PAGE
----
The Texas Trucking Association is launching an initiative aimed at bringing about tort reform in the Lone Star State, with a coalition of members that now numbers about 90 behind the effort.
The Keep Texas Trucking Coalition was formed in late September, according to John Esparza, the president and CEO of the TTA. But in the past two weeks, the group has taken further steps to make itself known in preparation for the start of the five-month Texas legislative session that begins in January.
Membership in the group includes several business trade associations, such as the Texas Association of Business and the Southwest Movers Association, and specific companies, such as UPS and Cactus Express. The U.S. Chamber Institute for Legal Reform is also a member.
Not surprisingly, the impetus behind the KTTC is the same as what has been driving tort reform in other states like Louisiana: rising insurance rates spurred on by an increasing number of verdicts that have gone against trucking companies. But while the nuclear verdicts in the tens of millions of dollars grab the spotlight, Esparza said it is the accumulation of smaller cases that don’t grab the headlines that is pushing the coalition.
“As we started to see the rise in nuclear verdicts, we were absolutely seeing that while that’s getting the attention, that’s a problem of what is happening on the surface,” Esparaza said in an interview with FreightWaves.
The bigger issue are the smaller verdicts. With that in mind, the coalition expects to recommend several pieces of legislation that are not written yet but would be targeted at practices that the group’s members see as damaging.
One is what the KTTC described as “fix-paid or incurred.” “Liable defendants should only be responsible for reasonable medical bills that are actually paid or owed by the claimant, not for unnecessary treatments and exorbitant charges by cooperative healthcare providers that are used as a mechanism to inflate damages in a lawsuit,” the coalition’s website said in describing what it is pushing back against.
Esparza described the issue as one in which a victim in an accident has insurance but is instructed by trial attorneys to not use the coverage. The goal is to get a diagnosis from a doctor who might be tied to the trial attorney recommending more extensive and expensive treatments than the insurance company would pay for.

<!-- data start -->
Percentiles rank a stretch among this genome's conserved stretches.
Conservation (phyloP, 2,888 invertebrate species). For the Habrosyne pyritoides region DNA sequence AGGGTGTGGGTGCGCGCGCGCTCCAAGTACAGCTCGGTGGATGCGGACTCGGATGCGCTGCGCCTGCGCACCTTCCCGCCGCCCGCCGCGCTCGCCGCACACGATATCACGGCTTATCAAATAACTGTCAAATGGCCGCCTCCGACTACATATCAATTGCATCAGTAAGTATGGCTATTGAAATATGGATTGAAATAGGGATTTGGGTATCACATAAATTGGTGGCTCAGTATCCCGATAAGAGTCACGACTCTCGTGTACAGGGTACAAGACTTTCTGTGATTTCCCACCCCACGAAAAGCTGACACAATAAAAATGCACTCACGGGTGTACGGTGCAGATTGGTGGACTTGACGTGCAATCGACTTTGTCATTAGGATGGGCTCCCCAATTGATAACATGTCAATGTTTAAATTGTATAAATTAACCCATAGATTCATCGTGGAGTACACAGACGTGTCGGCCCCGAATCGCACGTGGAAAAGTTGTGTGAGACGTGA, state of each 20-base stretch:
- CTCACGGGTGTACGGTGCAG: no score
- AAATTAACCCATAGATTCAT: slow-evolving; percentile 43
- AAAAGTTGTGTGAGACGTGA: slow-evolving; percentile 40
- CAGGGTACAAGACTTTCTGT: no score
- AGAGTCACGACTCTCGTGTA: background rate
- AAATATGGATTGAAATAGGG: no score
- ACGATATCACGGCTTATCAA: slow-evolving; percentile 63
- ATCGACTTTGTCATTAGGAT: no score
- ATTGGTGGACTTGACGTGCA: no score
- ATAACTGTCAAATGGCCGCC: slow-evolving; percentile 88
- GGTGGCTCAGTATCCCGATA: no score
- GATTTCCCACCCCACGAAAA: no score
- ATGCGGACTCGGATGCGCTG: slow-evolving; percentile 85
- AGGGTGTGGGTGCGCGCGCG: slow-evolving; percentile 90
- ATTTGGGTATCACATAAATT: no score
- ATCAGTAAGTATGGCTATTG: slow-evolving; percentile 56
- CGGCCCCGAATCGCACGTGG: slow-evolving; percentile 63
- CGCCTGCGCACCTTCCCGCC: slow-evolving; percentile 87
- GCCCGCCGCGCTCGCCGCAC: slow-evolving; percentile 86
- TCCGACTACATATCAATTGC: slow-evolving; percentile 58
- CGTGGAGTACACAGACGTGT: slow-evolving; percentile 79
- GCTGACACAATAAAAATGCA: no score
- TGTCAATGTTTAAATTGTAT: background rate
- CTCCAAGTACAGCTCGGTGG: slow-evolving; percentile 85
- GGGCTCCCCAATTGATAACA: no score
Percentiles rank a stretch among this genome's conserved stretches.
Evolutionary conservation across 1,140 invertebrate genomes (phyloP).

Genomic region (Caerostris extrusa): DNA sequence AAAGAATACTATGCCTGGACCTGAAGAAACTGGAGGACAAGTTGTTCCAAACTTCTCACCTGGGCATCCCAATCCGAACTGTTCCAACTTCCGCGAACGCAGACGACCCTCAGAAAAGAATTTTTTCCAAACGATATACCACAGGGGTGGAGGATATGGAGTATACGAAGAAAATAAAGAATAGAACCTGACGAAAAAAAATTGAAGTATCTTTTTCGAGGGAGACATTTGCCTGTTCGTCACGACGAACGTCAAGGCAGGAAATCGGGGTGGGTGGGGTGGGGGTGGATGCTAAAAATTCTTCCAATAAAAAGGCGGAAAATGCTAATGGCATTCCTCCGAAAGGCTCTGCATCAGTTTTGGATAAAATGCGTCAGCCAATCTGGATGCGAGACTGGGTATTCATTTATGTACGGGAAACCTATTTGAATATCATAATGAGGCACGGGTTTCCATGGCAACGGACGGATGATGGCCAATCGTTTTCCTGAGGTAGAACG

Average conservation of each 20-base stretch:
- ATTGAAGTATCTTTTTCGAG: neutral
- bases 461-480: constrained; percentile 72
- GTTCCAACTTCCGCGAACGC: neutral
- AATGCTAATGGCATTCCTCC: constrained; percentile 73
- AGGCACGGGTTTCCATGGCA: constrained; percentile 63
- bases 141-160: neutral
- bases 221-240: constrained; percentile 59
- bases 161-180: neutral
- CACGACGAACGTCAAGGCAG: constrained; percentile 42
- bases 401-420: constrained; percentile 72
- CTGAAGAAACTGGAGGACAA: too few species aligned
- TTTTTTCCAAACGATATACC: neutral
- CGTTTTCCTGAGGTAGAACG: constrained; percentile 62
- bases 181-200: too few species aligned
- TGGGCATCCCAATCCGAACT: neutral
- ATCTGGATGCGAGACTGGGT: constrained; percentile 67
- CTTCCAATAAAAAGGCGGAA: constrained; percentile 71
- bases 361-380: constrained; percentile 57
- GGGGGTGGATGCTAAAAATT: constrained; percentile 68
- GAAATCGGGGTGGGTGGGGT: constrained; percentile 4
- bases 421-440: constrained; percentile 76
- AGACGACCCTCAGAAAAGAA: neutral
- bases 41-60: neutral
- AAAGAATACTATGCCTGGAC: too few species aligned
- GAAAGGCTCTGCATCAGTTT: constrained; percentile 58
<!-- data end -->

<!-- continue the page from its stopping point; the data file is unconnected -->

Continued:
Esparza described the issue of non-use of insurance as “the main problem” in rising insurance costs today. Plaintiffs in lawsuits are being persuaded to not file for a payout from their insurance carrier, preferring to go into court and hope for an inflated number there, possibly backed by a doctor working alongside the trial attorney, he said.
Under the type of scenario that the coalition envisions, Esparza said a person who uses their insurance to be compensated would have that insurer set a rate, “and the jury will see that and say OK.” What he said the coalition is pushing back against is a situation in which a victim of an accident, even if he or she is insured, is instructed to keep the insurer out of the process. That opens the door for a judgment in which the cost and compensation for that injury might be in the range of $100,000 for something that an insurer would estimate to cost a fraction of that.
In a similar vein, the coalition is focusing on “letters of protection.” The KTTC described them as putting “unwitting claimants at risk of being responsible for enormous medical bills or allow[ing] healthcare providers to provide services on an unethical contingency fee basis.”
A legal website described letters of protection as a tool that is sent by a medical professional to a personal injury lawyer. The letter “guarantees payment for medical treatment from a future lawsuit settlement or verdict award.”
But the definition also notes that sometimes, medical personnel or institutions won’t accept health insurance because they are concerned that the health insurance provider will refuse to pay for treatment, operating on the assumption that a victim’s auto insurance will foot the bill.
A problem that the trucking industry sees — and it was a key concern behind the push for Louisiana tort reform — is that the insurance status of a victim is often not allowed to be heard in court. The Texas coalition wants that changed.
Outside of the coalition’s website, the first concrete outreach for the group was released earlier this week through a video. It opens with an interview with Lincoln Thomspon, general manager of Duncan Thompson Transportation, describing insurance costs and litigation as “something that is outside my control.”
The Texas Trucking Association has partnered with Texans for Lawsuit Reform, which Esparza described as the “800-pound gorilla” in this and similar efforts at tort reform. Esparza also said that Republicans retaining control of the Texas legislature gives him more encouragement that there can be success in their efforts at reform.
There have been previous efforts, he said, including one in the last session — the Texas legislature meets every two years — that “scratched the surface,” Esparza said.
The reform involved what Esparza called “medical affidavits, and was very successful.”
Putting together the list of priorities this time, he said, involved bringing in defense attorneys and asking them, “‘What do we need to do, what do we need to be focused on?’ They sharpened their pencils and said, ‘Here’s what we need to go after.’”
The challenge will be significant, Esparza said. He expects the coalition to be outspent 10-1.
Attempts to reach the Texas Trial Lawyers Association through its website had not been responded to by publication time.